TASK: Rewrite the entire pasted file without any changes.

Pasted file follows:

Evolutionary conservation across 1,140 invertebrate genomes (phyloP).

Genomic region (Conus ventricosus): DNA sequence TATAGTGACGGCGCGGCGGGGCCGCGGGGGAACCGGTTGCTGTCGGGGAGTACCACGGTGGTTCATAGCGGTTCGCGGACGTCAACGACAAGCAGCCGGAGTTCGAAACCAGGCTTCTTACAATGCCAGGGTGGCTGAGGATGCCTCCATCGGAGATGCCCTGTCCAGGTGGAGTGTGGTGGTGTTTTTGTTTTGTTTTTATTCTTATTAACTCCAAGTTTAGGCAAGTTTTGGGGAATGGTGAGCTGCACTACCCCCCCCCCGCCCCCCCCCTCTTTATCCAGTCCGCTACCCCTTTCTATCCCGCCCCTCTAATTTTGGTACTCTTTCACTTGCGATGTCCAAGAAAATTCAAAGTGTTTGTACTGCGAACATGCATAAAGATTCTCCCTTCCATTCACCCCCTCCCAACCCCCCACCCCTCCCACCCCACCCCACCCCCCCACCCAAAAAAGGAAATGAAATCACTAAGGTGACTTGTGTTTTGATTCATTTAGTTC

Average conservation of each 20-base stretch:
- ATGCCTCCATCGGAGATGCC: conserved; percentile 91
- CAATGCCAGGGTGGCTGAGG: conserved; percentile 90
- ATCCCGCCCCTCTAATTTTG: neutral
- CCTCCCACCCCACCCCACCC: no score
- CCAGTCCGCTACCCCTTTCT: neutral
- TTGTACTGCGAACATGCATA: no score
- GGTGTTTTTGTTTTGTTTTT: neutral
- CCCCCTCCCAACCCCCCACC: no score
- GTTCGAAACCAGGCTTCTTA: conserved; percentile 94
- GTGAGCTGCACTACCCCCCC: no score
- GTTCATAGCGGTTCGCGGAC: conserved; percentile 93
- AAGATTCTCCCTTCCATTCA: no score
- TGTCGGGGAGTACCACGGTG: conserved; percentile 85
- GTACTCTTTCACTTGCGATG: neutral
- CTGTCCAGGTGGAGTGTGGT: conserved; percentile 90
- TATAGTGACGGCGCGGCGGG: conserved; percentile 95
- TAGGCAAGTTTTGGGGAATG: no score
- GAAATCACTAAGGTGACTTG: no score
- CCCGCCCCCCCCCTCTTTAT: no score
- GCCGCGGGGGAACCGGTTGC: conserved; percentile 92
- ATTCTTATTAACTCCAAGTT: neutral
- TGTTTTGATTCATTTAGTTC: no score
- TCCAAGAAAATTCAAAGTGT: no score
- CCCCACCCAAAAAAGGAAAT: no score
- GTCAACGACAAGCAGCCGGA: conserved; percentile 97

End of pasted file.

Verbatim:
Evolutionary conservation across 1,140 invertebrate genomes (phyloP).

Genomic region (Conus ventricosus): DNA sequence TATAGTGACGGCGCGGCGGGGCCGCGGGGGAACCGGTTGCTGTCGGGGAGTACCACGGTGGTTCATAGCGGTTCGCGGACGTCAACGACAAGCAGCCGGAGTTCGAAACCAGGCTTCTTACAATGCCAGGGTGGCTGAGGATGCCTCCATCGGAGATGCCCTGTCCAGGTGGAGTGTGGTGGTGTTTTTGTTTTGTTTTTATTCTTATTAACTCCAAGTTTAGGCAAGTTTTGGGGAATGGTGAGCTGCACTACCCCCCCCCCGCCCCCCCCCTCTTTATCCAGTCCGCTACCCCTTTCTATCCCGCCCCTCTAATTTTGGTACTCTTTCACTTGCGATGTCCAAGAAAATTCAAAGTGTTTGTACTGCGAACATGCATAAAGATTCTCCCTTCCATTCACCCCCTCCCAACCCCCCACCCCTCCCACCCCACCCCACCCCCCCACCCAAAAAAGGAAATGAAATCACTAAGGTGACTTGTGTTTTGATTCATTTAGTTC

Average conservation of each 20-base stretch:
- ATGCCTCCATCGGAGATGCC: conserved; percentile 91
- CAATGCCAGGGTGGCTGAGG: conserved; percentile 90
- ATCCCGCCCCTCTAATTTTG: neutral
- CCTCCCACCCCACCCCACCC: no score
- CCAGTCCGCTACCCCTTTCT: neutral
- TTGTACTGCGAACATGCATA: no score
- GGTGTTTTTGTTTTGTTTTT: neutral
- CCCCCTCCCAACCCCCCACC: no score
- GTTCGAAACCAGGCTTCTTA: conserved; percentile 94
- GTGAGCTGCACTACCCCCCC: no score
- GTTCATAGCGGTTCGCGGAC: conserved; percentile 93
- AAGATTCTCCCTTCCATTCA: no score
- TGTCGGGGAGTACCACGGTG: conserved; percentile 85
- GTACTCTTTCACTTGCGATG: neutral
- CTGTCCAGGTGGAGTGTGGT: conserved; percentile 90
- TATAGTGACGGCGCGGCGGG: conserved; percentile 95
- TAGGCAAGTTTTGGGGAATG: no score
- GAAATCACTAAGGTGACTTG: no score
- CCCGCCCCCCCCCTCTTTAT: no score
- GCCGCGGGGGAACCGGTTGC: conserved; percentile 92
- ATTCTTATTAACTCCAAGTT: neutral
- TGTTTTGATTCATTTAGTTC: no score
- TCCAAGAAAATTCAAAGTGT: no score
- CCCCACCCAAAAAAGGAAAT: no score
- GTCAACGACAAGCAGCCGGA: conserved; percentile 97